Is competitiveness a part of human nature or is it our first great mistake? When our needs for survival evolved from the mere need to adapt to our environment and became a desire to take complete control of it, we were suddenly geared toward a will to want to take control of our own species. From this came the suspicion that we no longer liked our neighbours very much and that, in fact, it would be better to control them. Eventually the desire to be better than all those around us became so widespread that struggling to get on top of the tribe became the only logical way to act, as if it were the only natural way to behave. Of course when everyone wants to be on top the result is competition. And when the competitive spirit really hits in then the human condition becomes reduced to a life of a constant struggle between winners and losers, between masters and slaves.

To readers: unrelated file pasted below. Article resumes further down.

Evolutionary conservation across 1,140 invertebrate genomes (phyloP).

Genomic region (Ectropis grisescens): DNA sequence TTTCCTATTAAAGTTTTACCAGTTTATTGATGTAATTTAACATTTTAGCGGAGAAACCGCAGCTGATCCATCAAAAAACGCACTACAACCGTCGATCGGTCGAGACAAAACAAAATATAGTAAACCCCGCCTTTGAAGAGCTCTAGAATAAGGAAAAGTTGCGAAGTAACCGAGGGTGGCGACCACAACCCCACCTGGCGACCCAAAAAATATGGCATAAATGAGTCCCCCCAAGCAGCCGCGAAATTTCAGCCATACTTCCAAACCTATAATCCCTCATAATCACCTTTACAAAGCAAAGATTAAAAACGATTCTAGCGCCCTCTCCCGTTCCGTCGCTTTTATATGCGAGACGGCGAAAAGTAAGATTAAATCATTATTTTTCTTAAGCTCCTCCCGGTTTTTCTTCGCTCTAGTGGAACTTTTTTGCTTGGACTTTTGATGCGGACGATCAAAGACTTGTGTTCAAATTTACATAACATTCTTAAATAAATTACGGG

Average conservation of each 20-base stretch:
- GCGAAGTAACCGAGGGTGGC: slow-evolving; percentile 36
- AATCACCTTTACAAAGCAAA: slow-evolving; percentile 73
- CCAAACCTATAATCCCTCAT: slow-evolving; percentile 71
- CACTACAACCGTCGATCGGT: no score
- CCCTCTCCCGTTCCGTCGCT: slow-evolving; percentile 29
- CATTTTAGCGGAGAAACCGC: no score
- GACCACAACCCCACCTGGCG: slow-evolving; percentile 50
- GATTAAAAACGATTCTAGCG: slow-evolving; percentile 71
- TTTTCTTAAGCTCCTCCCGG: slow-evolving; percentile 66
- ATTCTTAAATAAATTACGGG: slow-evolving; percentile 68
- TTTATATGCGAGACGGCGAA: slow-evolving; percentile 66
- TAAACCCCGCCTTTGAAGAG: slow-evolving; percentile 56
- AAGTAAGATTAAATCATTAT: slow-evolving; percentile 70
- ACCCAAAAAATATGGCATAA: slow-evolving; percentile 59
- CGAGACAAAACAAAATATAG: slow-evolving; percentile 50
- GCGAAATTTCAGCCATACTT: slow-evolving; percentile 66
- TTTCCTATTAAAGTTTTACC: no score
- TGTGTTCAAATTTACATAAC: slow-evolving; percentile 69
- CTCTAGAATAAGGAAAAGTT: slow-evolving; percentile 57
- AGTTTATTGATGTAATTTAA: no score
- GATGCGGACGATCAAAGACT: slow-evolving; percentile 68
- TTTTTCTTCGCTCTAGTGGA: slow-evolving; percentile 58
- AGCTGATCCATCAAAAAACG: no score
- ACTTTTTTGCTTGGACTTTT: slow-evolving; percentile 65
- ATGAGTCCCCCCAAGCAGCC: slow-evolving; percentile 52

That this is now deeply ingrained in all human society there is almost no doubt, but its ubiquity does not mean that it is good or essential. All of our envious, greedy evil stems from this competitiveness and humanity as a practical, workable concept is impossible whilst the competitive mood is dominant in societies.